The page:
Then he went and did the damn thing.
SpaceX is now the only space company to build an arsenal of reusable first stage orbital rockets. The reel is fittingly titled "How Not to Land an Orbital Rocket Booster".
The previously unreleased footage provides insight into each of the failed attempts - which include engine sensor failure, running out of liquid oxygen, running out of hydraulic fluid and damaged landing legs. The SpaceX blooper video includes captions for each of the failed attempts.
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With tongue firmly in cheek, the video calls the catastrophic explosions as "rapid unscheduled disassembly events" and describes one, where the rocket falls over and explodes, as little more than a scratch. He shared the video earlier today with the message "Long road to reusabity of Falcon 9 primary boost stage..." After another huge fiery explosion, this one on the company's barge, the caption reads: "Well, technically, it did land. just not in one piece".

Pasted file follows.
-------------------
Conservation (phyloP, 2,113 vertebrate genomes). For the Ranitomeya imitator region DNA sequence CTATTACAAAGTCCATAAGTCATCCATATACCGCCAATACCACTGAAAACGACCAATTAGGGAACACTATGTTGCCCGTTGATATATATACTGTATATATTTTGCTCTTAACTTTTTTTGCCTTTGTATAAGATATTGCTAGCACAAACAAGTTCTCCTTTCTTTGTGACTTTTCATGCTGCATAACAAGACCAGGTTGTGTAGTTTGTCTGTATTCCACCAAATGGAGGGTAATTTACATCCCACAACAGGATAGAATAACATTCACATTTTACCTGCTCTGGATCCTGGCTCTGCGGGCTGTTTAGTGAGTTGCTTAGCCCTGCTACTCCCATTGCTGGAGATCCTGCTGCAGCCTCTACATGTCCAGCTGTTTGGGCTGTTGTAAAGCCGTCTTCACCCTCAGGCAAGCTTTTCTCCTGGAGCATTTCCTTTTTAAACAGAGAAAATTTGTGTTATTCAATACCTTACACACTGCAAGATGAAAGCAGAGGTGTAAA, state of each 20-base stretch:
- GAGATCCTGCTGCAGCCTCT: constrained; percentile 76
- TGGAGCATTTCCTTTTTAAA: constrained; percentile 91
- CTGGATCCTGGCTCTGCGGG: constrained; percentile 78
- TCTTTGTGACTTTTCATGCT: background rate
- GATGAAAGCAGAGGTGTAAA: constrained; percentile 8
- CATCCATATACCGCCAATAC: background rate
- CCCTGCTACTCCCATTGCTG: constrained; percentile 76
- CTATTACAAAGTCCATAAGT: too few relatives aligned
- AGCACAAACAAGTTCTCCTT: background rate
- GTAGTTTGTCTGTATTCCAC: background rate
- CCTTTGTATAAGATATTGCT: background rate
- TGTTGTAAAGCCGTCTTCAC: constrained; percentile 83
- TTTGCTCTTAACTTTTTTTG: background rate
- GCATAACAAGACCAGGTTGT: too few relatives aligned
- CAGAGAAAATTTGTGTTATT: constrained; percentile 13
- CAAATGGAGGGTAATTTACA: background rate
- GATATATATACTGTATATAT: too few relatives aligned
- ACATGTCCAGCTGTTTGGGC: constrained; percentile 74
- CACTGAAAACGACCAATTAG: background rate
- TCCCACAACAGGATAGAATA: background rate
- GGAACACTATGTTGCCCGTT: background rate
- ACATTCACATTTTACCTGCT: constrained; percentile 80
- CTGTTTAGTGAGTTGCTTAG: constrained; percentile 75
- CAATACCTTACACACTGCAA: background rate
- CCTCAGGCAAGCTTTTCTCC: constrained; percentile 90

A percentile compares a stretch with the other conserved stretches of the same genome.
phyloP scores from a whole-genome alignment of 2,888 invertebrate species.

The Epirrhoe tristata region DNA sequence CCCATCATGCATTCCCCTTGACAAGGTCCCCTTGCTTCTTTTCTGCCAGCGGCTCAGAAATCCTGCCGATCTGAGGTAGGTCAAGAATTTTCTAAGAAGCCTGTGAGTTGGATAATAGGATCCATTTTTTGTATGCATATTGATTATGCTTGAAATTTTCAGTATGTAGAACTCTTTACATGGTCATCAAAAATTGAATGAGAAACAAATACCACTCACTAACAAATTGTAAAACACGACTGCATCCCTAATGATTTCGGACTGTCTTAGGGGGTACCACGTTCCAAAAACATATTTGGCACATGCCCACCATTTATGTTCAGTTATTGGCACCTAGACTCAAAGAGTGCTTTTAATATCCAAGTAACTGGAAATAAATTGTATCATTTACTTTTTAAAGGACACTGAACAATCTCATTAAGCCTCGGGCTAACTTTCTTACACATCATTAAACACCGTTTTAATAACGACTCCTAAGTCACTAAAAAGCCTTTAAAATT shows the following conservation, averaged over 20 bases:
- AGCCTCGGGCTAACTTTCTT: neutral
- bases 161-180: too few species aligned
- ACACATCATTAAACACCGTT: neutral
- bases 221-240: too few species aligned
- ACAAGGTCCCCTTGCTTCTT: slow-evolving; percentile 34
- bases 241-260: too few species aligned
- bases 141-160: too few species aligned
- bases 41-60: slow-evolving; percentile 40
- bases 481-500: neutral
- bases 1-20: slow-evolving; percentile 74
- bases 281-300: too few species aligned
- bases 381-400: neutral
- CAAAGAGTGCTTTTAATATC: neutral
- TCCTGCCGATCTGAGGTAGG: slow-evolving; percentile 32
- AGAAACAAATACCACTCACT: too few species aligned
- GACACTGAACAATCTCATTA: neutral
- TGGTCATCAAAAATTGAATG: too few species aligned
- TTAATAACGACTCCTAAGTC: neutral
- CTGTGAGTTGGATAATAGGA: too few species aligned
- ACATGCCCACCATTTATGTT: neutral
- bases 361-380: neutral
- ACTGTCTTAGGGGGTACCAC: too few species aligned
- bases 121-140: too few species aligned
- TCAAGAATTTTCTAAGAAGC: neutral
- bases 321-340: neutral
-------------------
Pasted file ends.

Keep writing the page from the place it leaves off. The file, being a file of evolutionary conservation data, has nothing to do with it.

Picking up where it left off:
A SpaceX unmanned Falcon rocket launches from Florida's Kennedy Space Center, Sept. 7, 2017. Since the first successful landing of one of these craft - through the August 14, 2017 launch, the company has successfully completed all landings where attempted (100% success rate). The rocket fail greatest hits video shows humility and instructs those who think everything Musk touches turns immediately to gold. The landing of flight 23 resulted in the first stable FULL landing at sea in April of 2016.
For now, SpaceX's first-stage boosters- 15 stories tall - separate shortly after liftoff and fly back to Cape Canaveral Air Force Station or an ocean platform for a vertical touchdown.